Alan F. Hamlet Philip W. Mote Dennis P. Lettenmaier JISAO Center for Science in the Earth System Climate Impacts Group and Department of Civil and Environmental.
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Alan F. Hamlet Philip W. Mote Dennis P. Lettenmaier JISAO Center for Science in the Earth System Climate Impacts Group and Department of Civil and Environmental Engineering University of Washington September, 2004 Effects of Climate Variability and Change on Pacific Northwest Rivers: Implications for Water Management and Salmon in the Columbia River Basin http://www.hydro.washington.edu/Lettenmaier/Presentations/2004/hamlet_salmon_workshop_sept_2004.ppt
Example of a flawed water planning study: The Colorado River Compact of 1922 The Colorado River Compact of 1922 divided the use of waters of the Colorado River System between the Upper and Lower Colorado River Basin. It apportioned **in perpetuity** to the Upper and Lower Basin, respectively, the beneficial consumptive use of 7.5 million acre feet (maf) of water per annum. It also provided that the Upper Basin will not cause the flow of the river at Lee Ferry to be depleted below an aggregate of 7.5 maf for any period of ten consecutive years. The Mexican Treaty of 1944 allotted to Mexico a guaranteed annual quantity of 1.5 maf. **These amounts, when combined, exceed the river's long-term average annual flow**.
Annual PNW Precipitation (mm) Elevation (m) The Dalles Columbia River Basin Useable Storage ~35 MAF ~50% of storage is in Canada ~Storage is 30% of annual flow Snowpack functions as a natural reservoir
Temperature warms, precipitation unaltered: Streamflow timing is altered Annual volume stays about the same Precipitation increases, temperature unaltered: Streamflow timing stays about the same Annual volume is altered Sensitivity of Snowmelt and Transient Rivers to Changes in Temperature and Precipitation
A history of the PDO warm cool warm A history of ENSO 1900 1910 1920 1930 1940 1950 1960 1970 1980 1990 2000 Pacific Decadal OscillationEl Niño Southern Oscillation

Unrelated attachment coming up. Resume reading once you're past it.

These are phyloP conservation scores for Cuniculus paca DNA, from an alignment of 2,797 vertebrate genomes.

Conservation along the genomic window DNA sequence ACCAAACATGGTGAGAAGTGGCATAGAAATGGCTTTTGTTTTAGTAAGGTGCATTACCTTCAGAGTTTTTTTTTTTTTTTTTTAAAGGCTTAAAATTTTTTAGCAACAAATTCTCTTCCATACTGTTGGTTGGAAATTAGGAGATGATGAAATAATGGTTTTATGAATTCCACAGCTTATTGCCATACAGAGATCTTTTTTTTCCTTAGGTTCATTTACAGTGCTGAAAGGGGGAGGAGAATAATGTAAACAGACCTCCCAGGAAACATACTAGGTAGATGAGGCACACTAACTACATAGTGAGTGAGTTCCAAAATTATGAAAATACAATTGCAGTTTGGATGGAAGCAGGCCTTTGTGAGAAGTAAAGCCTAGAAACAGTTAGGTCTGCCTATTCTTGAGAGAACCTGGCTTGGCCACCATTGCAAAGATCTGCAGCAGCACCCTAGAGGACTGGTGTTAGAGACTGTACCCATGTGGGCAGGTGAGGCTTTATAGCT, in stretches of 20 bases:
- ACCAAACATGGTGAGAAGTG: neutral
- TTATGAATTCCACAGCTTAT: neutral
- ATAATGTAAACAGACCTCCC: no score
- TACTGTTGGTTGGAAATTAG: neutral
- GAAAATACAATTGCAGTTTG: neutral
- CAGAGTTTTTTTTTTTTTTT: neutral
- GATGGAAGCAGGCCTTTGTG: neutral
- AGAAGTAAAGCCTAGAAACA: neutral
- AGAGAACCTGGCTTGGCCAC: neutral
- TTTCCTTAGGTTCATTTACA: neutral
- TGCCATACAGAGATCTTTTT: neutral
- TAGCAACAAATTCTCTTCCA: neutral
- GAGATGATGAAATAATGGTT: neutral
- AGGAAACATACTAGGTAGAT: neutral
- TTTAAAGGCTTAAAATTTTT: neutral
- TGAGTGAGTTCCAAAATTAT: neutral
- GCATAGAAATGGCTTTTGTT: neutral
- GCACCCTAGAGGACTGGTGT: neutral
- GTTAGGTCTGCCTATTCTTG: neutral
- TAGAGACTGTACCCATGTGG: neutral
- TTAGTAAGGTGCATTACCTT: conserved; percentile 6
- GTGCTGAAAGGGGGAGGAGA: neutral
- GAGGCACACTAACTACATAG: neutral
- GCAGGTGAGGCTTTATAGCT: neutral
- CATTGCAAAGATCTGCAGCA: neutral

Effects of the PDO and ENSO on Columbia River Summer Streamflows Cool Warm high low Ocean Productivity PDO
Source: Gedalof, Z., D.L. Peterson and Nathan J. Mantua. (in review). Columbia River Flow and Drought Since 1750. Submitted to Journal of the American Water Resources Association. Tree ring reconstructions of Columbia River flows show the Dust Bowl was probably not the worst drought sequence in the past 250 years. red = observed, blue = reconstructed
Global Climate Change Scenarios and Hydrologic Impacts for the PNW
Four Delta Method Climate Change Scenarios for the PNW ~ + 1.7 C ~ + 2.5 C Somewhat wetter winters and perhaps somewhat dryer summers
ColSim Reservoir Model VIC Hydrology Model Changes in Mean Temperature and Precipitation or Bias Corrected Output from GCMs
Current Climate 2020s2040s Snow Water Equivalent (mm) VIC Simulations of April 1 Average Snow Water Equivalent for Composite Scenarios (average of four GCM scenarios) The main impact: less snow
April 1 SWE (mm) Current Climate“2020s” (+1.7 C)“2040s” (+ 2.5 C) -44%-58% Changes in Simulated April 1 Snowpack for the Cascade Range in Washington and Oregon
Regulated Flow Historic Naturalized Flow Estimated Range of Naturalized Flow With 2040’s Warming Naturalized Flow for Historic and Global Warming Scenarios Compared to Effects of Regulation at 1990 Level Development
Changes in Natural Streamflow for the “Middle of the Road” Scenarios Current Climate--Blue 2020s--Green 2040s--Red Impacts in the upper basin (Canada) are delayed in comparison with the lower basin (USA).
Effects to the Cedar River (Seattle Water Supply) for “Middle-of-the-Road” Scenarios
Frequency of Drought in the Columbia River Comparable to Water Year 1992 (data from 1962-1997) x 2 x 4.7 x 1.3
Effects of Hydrologic Changes Increased Winter Flow Increases winter flooding in some basins Increased scouring events and sediment loads(?) Potential benefits to winter hydro production Reduced Snowpack and Earlier Snow Melt Reduces spring flooding in some basins Reduces summer water availability (limited storage) Reduces summer hydro production May change structure of mountain ecosystems Longer dry season may intensify forest disturbance (e.g. fire, pests) Late summer streamflows systematically lower Increased water temperatures (?)
Will Global Warming be “Warm and Wet” or “Warm and Dry”? Answer: Probably BOTH!
Natural Streamflows at Dworshak Sustainable management of PNW salmon populations will very likely have to cope with flow variability associated with both “warm and wet” and “warm and dry” scenarios at different times. Such conditions can be incorporated in planning as a test for sustainability though adverse periods, rates of recovery during favorable periods, etc. Warm PDO 2040 Cool PDO 2040
Source: Mote et al., Declining Mountain Snowpack in Western North America (BAMS, 2004) Trends in April 1 SWE 1950-1997